Invasive green crab conference examines its history on the southern Oregon coast in Coos Bay

Invasive green crab conference examines its history on the southern Oregon coast in Coos Bay

Published on 09/19/22 at 17:55
By the staff of the Oregon Coast Beach Connection

(Coos Bay, Oregon) — Oh, the lowly European green crab: that annoying invasive species along the Oregon coast that’s become a mix of pariah and growing culinary delight. (Pictured above Manuela Durson)

On October 4, the Coos History Museum of the South Slough Coast of Oregon will host a presentation on the Junk Chunk in its first Tuesday, featuring Dr. Shon Schooler, lead scientist at the South Slough Preserve: Oregon Department of State Lands. He will speak on “The Story of the Green Crab Invasion of Coos Bay” at 6 p.m. that day.

The presentation will be a hybrid format: there are options to participate online via Zoom or in person at the CHM with doors open from 5:30 p.m. to 7:30 p.m. Registration for this presentation is free for CHM members, $7 for non-members. members attending in person and $5 for non-members attending online.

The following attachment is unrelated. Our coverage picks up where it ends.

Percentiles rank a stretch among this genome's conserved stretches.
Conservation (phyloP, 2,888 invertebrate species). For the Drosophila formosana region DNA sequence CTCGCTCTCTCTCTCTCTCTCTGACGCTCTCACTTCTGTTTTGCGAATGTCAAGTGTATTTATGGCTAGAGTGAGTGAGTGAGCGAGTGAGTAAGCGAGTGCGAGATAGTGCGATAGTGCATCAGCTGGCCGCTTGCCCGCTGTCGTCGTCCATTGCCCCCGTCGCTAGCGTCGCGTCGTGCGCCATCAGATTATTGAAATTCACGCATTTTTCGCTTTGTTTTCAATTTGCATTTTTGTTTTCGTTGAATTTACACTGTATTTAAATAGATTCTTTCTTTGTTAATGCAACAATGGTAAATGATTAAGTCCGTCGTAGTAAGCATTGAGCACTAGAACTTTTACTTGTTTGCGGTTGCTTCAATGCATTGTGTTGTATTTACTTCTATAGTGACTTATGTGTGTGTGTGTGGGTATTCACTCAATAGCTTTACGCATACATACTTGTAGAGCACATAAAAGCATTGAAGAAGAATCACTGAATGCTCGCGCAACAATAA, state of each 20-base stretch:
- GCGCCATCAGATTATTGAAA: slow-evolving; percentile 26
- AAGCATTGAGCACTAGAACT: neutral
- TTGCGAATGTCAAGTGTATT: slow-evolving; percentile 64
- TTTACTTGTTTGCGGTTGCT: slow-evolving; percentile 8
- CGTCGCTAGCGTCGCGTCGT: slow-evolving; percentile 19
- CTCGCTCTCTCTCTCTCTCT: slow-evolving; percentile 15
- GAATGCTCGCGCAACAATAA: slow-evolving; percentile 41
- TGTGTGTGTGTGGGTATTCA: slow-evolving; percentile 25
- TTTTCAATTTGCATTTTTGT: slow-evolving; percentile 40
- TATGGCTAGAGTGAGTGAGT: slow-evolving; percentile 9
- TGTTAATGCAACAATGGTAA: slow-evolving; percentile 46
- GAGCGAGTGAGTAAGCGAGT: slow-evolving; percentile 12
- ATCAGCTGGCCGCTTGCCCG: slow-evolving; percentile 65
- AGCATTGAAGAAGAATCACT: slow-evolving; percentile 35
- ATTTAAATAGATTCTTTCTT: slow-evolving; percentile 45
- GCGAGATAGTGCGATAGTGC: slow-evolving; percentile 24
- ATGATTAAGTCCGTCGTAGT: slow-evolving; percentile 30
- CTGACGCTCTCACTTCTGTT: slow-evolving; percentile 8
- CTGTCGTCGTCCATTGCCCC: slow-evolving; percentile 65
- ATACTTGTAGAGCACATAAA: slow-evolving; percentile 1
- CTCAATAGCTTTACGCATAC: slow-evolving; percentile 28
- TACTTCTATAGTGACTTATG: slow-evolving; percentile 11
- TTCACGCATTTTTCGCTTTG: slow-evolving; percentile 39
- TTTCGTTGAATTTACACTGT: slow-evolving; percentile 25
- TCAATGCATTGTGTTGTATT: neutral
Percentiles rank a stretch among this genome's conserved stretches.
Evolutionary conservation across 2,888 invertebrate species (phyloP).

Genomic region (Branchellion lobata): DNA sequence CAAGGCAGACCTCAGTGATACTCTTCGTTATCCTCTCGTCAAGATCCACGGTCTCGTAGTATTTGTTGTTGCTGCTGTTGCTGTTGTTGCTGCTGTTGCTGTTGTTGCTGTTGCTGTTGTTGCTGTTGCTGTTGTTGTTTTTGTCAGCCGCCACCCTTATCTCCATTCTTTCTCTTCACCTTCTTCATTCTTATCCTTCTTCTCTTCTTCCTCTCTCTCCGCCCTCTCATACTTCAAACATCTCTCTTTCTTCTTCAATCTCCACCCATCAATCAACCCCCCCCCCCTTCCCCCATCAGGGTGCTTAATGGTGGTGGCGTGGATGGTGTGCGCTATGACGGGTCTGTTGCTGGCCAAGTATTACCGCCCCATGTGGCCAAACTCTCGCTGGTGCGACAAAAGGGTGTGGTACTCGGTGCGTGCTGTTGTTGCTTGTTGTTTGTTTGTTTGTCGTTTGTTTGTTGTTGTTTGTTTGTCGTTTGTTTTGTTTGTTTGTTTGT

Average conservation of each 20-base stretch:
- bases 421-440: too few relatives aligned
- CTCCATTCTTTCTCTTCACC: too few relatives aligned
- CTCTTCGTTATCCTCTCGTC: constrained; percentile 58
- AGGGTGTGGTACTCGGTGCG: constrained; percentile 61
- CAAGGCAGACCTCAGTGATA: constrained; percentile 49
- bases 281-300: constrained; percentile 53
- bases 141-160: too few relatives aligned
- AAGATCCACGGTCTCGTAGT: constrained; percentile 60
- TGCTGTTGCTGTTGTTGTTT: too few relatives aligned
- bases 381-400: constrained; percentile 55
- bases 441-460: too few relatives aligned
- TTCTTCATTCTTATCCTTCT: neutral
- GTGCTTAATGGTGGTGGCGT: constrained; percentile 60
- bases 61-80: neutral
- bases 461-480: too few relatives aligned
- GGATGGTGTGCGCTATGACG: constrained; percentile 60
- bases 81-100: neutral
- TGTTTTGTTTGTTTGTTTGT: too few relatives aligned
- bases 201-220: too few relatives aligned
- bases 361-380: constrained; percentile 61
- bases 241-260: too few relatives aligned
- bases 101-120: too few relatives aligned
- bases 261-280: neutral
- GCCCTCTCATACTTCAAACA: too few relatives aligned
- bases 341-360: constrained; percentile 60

Shon looks at the invasive European green crab with a new professional perspective. He will share information about the history of how this species came to inhabit our local coastal waters and how it could be potentially harmful to native species of the Oregon coast and its environment. Learn about the status of the green crab invasion, what has been learned about this crustacean in recent history, and what may happen as the green crab population grows.

The European green crab has recently been the subject of much discussion on the Oregon coast and the Washington coast, with wildlife officials in both regions dramatically increasing the crab’s catch limit, in hopes that the population can run out.

They are considered a threat to native shellfish, disrupting populations of crabs, clams, oysters, etc. larger recreational catches. In Oregon, ODFW felt it would be helpful to increase the daily bag limit from 10 to 35 this year. Officials hope this will encourage a larger harvest.

Growing numbers of recreational shellfish enthusiasts on the Oregon Coast are reporting growing green crab catches, and many have expressed support for their harvest.

On the east coast, restaurants are finding it an increasingly popular dish, and NOAA scientists are working to encourage a commercial fishing industry.

To register for this program, please visit the CHM website ( or register at the Coos History Museum reception. You can also contact the museum by e-mail at [email protected] or by phone at 541-756-6320 x213.

Comments are closed.